Did you work over the holiday break?
Unlike many times in the past – this year I didn’t work a shift on Christmas Eve; or Christmas day, or even New Years. I spent this time with my family. And I turned off my electronic gadgets (well, for the most part)!
I spent quiet time reading. How refreshing it was to have no agenda, and nothing that just had to be done. The only trouble was that, somehow, this felt quite indulgent.
After all, we are trained to care for others – but perhaps not so enlightened on the art of self-care. Is it selfish? Or does genuine care for others perhaps start with yourself?
As a nurse, I have certainly felt the humanistic joy of sharing Christmas and other special days with patients – who often are alone and without family or friends. Of course it is important that we are there to attend not only to their clinical needs, but also the social and spiritual needs. Total pain requires total patient care – right?
Well, I’ve been thinking about the ways in which ‘total care’ might include clinicians themselves. How enlightened is it for nurses to wear the symptoms of burnout or compassion fatigue as a ‘badge of honour’? Further, if we soldier on and neglect our own needs or wellbeing, are we not then detracting from the patient care we can provide? The concept of self-care is not new to us – we lecture patients about it all the time! But as health professionals, we may not always walk our talk.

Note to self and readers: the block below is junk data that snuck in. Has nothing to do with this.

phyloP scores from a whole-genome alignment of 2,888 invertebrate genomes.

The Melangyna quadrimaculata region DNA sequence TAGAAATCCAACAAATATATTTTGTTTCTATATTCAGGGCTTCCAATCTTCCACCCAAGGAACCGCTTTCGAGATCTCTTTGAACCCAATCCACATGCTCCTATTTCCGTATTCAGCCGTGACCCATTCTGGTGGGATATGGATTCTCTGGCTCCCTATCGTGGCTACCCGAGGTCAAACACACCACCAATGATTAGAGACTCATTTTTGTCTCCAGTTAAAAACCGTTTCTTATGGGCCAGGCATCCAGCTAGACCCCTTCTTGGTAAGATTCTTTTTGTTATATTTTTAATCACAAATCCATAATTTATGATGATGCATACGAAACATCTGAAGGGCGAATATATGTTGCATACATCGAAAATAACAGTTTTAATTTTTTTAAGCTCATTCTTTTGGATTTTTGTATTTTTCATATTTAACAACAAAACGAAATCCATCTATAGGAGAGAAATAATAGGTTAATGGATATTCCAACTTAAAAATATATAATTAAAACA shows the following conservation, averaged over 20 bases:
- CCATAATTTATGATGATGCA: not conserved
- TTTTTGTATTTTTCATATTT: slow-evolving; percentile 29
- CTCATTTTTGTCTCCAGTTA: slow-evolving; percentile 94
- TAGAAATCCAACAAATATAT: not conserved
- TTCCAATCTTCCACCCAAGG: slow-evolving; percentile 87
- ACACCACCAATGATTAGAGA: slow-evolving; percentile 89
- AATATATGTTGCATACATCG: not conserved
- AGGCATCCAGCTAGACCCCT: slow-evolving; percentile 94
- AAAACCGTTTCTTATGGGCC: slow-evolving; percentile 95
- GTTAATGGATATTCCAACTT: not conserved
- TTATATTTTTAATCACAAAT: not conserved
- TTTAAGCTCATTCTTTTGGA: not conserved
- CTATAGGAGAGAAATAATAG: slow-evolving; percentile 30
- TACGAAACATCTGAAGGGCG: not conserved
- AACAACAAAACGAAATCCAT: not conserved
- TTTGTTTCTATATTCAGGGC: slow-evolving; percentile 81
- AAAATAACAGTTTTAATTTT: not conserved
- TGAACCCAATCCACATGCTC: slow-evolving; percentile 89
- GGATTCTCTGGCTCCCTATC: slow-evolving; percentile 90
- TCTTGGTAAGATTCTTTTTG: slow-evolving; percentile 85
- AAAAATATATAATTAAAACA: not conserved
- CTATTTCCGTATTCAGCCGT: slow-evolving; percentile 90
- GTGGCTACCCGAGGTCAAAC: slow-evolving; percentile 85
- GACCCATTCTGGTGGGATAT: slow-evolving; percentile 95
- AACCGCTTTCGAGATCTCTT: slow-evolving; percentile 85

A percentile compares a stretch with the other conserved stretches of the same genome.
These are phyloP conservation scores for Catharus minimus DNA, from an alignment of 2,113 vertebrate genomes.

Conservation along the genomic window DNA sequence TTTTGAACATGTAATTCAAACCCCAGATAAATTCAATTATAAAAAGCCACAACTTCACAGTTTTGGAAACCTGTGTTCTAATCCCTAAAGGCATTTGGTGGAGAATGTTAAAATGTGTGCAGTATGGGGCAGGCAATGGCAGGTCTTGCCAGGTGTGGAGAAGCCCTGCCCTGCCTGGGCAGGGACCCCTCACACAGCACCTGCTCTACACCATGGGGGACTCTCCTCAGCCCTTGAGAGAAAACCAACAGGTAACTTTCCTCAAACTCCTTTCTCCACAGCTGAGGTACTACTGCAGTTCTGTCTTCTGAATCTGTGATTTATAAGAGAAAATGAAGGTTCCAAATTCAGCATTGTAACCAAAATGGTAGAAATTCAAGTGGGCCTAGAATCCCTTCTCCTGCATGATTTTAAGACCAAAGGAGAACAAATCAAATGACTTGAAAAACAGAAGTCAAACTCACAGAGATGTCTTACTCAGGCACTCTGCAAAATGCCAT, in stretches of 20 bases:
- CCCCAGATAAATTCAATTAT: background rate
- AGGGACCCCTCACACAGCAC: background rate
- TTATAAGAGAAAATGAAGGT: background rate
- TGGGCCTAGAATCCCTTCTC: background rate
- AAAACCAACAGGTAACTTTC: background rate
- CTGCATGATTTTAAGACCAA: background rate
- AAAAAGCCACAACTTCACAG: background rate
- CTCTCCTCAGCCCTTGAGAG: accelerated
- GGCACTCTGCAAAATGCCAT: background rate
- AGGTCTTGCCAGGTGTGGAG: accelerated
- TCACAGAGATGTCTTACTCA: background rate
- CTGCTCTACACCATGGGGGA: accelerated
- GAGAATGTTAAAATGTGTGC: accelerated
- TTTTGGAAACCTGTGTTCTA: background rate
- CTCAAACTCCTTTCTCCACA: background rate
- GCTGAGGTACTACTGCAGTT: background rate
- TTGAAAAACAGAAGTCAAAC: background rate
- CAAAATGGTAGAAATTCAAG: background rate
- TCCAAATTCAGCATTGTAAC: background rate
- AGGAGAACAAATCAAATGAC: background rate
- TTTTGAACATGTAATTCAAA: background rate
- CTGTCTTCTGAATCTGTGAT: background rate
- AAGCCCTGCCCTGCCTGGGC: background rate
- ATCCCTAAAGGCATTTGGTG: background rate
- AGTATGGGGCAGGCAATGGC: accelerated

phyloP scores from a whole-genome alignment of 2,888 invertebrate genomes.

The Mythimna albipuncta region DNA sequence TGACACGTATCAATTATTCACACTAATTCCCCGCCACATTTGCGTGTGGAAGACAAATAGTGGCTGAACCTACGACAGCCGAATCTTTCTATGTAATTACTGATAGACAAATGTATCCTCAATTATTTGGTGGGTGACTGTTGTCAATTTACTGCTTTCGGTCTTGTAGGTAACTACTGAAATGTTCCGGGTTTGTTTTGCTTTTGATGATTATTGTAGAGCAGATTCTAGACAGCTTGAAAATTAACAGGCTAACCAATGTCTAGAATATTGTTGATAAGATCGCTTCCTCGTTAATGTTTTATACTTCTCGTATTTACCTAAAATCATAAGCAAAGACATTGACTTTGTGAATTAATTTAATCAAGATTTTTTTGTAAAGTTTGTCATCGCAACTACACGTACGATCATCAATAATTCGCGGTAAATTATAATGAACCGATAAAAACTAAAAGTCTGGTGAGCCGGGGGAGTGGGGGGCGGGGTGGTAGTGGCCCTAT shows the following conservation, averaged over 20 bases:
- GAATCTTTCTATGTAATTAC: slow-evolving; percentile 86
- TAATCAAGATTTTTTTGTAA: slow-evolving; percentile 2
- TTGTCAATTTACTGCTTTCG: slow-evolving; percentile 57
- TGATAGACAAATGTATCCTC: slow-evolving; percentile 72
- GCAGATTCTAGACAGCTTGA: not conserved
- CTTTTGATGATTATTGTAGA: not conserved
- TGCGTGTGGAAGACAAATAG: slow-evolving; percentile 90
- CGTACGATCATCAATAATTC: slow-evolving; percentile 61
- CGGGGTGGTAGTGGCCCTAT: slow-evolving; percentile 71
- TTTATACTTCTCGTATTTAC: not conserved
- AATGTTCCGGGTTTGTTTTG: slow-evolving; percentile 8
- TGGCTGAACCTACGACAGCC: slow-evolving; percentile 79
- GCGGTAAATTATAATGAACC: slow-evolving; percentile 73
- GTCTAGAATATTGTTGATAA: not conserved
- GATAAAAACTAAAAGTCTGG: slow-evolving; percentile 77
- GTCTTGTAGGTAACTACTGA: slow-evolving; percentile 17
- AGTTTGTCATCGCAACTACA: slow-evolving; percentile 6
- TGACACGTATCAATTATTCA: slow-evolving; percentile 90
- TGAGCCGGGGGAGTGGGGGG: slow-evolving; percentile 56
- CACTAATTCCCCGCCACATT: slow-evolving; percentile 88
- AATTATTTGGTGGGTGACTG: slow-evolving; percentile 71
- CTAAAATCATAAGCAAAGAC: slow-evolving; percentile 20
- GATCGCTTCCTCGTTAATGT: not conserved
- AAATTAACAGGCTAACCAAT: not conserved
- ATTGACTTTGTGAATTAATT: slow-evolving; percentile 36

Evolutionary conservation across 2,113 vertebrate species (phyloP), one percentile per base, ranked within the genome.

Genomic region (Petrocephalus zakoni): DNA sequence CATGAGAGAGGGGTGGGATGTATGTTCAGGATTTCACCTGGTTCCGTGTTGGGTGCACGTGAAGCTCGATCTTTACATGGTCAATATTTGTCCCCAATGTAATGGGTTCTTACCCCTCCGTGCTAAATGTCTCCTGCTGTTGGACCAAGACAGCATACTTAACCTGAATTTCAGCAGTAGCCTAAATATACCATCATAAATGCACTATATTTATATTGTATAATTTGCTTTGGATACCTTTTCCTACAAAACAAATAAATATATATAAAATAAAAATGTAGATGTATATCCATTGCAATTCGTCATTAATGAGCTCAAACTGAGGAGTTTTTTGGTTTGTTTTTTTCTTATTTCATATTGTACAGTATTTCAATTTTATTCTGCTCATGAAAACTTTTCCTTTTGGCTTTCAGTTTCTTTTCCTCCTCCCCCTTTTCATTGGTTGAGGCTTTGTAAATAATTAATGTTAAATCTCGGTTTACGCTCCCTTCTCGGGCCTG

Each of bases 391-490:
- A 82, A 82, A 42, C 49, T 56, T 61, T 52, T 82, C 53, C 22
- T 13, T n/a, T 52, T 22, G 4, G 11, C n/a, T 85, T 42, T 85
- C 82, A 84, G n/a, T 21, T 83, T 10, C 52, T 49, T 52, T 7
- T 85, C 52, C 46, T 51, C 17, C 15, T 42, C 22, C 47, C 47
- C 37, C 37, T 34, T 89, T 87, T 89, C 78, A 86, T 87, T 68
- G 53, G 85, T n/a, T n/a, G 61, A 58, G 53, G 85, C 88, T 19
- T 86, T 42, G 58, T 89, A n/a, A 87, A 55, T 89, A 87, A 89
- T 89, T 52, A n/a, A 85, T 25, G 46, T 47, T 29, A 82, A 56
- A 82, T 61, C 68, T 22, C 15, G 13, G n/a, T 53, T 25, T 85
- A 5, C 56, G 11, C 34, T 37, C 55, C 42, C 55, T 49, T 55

Self-care is mandated in competency standards for palliative care nurses in both Australia and New Zealand. Yet, there appears very little research into its uptake or utility. There is however, research that points to self-care being stigmatised (how dare we think of ourselves?!), and the general ill-health of nurses in Australia.
The work of French philosopher Michel Foucault alludes to the primacy of self-care; that it must necessarily precede care of others in order to support it. What will it take for us working in palliative care, to fully appreciate the simple logic – that truly holistic, and compassionate care for others, starts at home? Perhaps we need to give ourselves permission.
I recently wrote a more general editorial piece about this in the International Journal of Nursing Studies (In Press). If you find yourself asking the same questions as me – you might find it of interest.